Headings, Thesaurus of Geographical Names.
- The database will supply tools to enable bona fide "trusted"
users to edit existing records and add new ones. Such users will
be able to amend existing records and to relate individual
records to one another either because they refer to the same work
or because they exist in a parent-child relationship. Trusted
users will also be able to assign key terms derived from
implemented controlled vocabularies to a record or an element
within a record. The database will attribute all amendments to
the authoring individual.
- Resource export ("copy cataloging"). To support local
cataloguing efforts, users will be able to export records (as
amended) in some common format for importation to and use in
their local catalogue databases.
The project is expected to take place over the course of 2001
and to run in tandem with a test distribution of the Academic
Image Cooperative service. It will begin by identifying
stakeholding participants including data suppliers, data users,
and applications developers, and representative domain
specialists. Stakeholders will be convened in a meeting to
develop a detailed functional specification for the prototype and
its evaluation as well as and key milestones for the project's
progress. Thereafter, the prototype will be built according to
specification and subjected to formal evaluation and review by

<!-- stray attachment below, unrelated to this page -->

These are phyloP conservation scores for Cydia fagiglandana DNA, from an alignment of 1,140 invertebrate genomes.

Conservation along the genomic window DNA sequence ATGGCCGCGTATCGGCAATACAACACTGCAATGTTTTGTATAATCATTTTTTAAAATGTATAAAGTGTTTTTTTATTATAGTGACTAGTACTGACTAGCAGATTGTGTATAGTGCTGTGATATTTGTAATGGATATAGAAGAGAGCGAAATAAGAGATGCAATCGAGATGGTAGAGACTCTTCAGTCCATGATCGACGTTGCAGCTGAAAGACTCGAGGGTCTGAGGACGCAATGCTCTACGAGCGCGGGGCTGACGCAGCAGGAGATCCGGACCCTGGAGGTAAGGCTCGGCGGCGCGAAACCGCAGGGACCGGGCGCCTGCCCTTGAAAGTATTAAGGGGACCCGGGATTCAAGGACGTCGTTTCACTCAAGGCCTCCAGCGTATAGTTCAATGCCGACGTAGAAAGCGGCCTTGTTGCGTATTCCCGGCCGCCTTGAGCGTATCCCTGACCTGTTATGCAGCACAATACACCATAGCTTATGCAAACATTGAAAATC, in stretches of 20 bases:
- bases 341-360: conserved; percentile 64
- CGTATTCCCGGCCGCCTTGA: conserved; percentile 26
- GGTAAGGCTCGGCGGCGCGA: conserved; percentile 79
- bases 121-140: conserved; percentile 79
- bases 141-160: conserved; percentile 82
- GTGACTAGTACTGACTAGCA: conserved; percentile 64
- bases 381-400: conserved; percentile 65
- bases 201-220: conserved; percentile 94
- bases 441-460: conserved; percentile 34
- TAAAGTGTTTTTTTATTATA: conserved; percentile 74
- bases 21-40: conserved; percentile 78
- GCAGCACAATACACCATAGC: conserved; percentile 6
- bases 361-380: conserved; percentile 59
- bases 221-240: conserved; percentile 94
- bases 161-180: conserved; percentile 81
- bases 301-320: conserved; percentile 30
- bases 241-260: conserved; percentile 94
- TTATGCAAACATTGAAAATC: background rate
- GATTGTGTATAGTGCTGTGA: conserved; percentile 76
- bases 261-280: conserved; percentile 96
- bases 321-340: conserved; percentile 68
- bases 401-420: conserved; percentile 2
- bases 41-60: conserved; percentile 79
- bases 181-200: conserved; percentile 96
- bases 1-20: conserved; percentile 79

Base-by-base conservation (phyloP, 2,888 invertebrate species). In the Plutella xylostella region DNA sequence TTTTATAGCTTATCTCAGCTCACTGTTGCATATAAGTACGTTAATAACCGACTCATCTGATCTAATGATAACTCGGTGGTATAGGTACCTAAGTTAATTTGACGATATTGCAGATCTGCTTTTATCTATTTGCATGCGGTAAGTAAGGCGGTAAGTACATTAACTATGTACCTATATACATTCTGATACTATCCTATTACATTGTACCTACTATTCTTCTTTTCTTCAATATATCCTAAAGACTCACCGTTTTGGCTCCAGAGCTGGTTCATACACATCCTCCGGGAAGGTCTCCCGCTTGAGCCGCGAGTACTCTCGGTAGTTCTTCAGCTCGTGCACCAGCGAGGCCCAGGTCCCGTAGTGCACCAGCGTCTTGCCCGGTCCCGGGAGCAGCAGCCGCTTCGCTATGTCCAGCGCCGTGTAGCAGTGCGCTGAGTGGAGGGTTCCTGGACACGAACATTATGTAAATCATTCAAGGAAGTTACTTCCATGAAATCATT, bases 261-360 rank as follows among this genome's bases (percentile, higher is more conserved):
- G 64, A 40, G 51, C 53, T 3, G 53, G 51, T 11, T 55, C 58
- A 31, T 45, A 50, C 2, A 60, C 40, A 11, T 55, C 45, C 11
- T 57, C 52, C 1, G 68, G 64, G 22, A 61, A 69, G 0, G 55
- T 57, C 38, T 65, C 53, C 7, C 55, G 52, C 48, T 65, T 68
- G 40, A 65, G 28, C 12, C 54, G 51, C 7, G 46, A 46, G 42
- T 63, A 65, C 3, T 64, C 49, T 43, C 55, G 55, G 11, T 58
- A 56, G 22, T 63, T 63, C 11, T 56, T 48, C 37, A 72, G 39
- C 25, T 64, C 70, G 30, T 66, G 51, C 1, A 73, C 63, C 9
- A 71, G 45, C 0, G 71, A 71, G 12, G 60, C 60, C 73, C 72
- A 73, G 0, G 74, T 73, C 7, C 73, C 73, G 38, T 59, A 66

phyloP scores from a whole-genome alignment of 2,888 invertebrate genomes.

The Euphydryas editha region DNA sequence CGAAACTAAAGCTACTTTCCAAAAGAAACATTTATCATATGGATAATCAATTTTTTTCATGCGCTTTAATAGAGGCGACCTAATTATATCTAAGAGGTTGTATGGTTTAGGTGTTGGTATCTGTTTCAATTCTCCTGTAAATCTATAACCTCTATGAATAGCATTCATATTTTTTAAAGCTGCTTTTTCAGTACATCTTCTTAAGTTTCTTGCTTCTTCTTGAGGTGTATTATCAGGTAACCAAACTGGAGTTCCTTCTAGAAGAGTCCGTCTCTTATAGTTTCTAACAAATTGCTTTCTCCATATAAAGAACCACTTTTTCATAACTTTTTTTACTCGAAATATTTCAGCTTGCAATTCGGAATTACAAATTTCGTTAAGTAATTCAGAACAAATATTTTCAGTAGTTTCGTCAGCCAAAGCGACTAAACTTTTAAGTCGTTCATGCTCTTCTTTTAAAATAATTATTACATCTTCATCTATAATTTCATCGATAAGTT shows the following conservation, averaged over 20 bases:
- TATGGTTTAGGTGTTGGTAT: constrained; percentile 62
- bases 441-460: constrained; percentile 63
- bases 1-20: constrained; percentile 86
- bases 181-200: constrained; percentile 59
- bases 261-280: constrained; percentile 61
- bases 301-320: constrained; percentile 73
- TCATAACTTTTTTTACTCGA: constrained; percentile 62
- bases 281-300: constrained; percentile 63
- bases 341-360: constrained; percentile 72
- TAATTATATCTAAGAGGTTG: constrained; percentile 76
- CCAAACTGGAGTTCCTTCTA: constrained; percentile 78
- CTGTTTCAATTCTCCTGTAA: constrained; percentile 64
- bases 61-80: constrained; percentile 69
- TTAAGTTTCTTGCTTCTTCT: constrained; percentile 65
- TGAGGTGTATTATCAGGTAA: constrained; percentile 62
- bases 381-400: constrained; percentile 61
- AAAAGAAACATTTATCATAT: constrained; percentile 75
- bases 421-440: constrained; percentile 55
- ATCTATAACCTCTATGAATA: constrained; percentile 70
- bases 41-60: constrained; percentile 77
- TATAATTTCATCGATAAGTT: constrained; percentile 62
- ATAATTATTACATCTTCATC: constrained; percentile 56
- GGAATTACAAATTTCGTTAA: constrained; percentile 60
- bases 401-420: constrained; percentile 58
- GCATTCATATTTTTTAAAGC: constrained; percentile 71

1. The REACH and
VISION projects played a
significant role in the promulgation of metadata standards for
art objects and provided valuable data about the complexities and
challenges of creating and sharing image- and object-based
information across communities and systems. The REACH project
attempted to extract information of interest to researchers from
commonly-used museum management systems, and to assemble that
information into a single database with a Web interface.
Overtaken by other developments, including the tandem evolution
of the VISION project, the project was terminated. REACH differed
from the current prototype in at least one fundamental respect
insofar as it attempted to integrate information about objects in
a heterogeneous group of museums. The collection scope of the
current prototype is more rigorously defined by fine art and
architecture, and further circumscribed by virtue of the
prototype's focus on image collections created in support of
overlapping and in many cases common academic curricula. The
VISION project was similarly constrained to art historical images
from academic visual resources collections and other research
collection but also less ambitious than the current prototype.
Fundamentally it set out to evaluate application of the VRA Core
Categories. The project is documented in VRA Bulletin
25:4(winter 1998). VISION and REACH are compared in Elisa Lanzi's
contribution to Art Documentation 17:1(1998).
2. See http://www.oclc.org/corc/,